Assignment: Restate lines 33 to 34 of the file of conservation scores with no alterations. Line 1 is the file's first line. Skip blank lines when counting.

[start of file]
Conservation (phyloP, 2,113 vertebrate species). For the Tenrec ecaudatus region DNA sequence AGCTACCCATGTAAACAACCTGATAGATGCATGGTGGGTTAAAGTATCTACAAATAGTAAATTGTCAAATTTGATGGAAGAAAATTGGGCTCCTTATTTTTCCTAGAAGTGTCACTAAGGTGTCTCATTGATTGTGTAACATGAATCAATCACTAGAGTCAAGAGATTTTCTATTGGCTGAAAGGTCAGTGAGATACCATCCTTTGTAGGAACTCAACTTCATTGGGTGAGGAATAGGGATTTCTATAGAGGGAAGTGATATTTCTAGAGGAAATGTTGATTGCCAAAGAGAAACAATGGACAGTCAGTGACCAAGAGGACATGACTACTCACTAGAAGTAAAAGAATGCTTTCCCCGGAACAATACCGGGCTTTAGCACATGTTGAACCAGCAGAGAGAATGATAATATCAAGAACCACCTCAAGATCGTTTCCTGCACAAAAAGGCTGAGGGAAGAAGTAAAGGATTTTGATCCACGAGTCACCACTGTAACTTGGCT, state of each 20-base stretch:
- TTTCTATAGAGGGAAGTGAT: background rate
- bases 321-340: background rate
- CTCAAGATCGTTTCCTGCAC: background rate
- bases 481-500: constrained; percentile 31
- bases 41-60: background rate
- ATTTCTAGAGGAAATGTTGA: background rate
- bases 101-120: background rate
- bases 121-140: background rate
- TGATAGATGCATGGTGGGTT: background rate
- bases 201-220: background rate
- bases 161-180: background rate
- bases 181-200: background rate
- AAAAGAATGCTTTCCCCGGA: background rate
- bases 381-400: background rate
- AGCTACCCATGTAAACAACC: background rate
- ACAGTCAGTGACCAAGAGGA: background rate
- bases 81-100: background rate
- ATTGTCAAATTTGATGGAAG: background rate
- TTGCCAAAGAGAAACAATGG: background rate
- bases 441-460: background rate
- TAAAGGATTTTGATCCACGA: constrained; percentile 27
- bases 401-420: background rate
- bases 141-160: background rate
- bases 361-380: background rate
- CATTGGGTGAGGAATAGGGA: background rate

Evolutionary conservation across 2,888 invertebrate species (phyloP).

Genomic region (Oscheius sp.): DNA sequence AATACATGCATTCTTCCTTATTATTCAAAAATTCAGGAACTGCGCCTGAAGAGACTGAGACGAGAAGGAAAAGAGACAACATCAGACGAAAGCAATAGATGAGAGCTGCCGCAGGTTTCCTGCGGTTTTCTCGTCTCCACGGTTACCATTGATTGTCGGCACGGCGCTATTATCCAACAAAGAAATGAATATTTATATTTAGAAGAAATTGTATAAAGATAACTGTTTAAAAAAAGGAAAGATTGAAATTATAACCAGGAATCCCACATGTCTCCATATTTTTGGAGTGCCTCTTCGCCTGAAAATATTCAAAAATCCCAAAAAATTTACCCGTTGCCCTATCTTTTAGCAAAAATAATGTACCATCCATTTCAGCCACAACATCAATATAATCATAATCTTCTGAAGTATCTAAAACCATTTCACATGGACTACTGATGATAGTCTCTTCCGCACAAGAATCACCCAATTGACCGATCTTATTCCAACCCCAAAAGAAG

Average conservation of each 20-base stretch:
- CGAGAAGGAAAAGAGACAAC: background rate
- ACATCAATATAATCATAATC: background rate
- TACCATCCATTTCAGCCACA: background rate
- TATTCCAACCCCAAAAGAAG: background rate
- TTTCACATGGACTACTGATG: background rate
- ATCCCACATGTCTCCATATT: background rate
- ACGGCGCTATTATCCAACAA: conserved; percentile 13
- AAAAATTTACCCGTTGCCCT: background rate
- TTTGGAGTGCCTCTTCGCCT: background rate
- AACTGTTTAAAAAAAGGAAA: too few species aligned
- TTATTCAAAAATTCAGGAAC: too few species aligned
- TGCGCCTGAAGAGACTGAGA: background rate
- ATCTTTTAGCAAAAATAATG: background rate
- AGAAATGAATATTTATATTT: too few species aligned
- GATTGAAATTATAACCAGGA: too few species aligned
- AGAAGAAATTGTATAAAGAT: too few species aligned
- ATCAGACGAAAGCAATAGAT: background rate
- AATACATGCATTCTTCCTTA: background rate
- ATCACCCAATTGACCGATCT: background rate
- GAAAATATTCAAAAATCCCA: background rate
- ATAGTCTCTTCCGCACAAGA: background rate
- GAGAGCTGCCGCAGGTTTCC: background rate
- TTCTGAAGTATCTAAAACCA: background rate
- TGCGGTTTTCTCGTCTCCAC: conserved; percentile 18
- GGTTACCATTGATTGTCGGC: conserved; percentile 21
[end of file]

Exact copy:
- TATTCCAACCCCAAAAGAAG: background rate
- TTTCACATGGACTACTGATG: background rate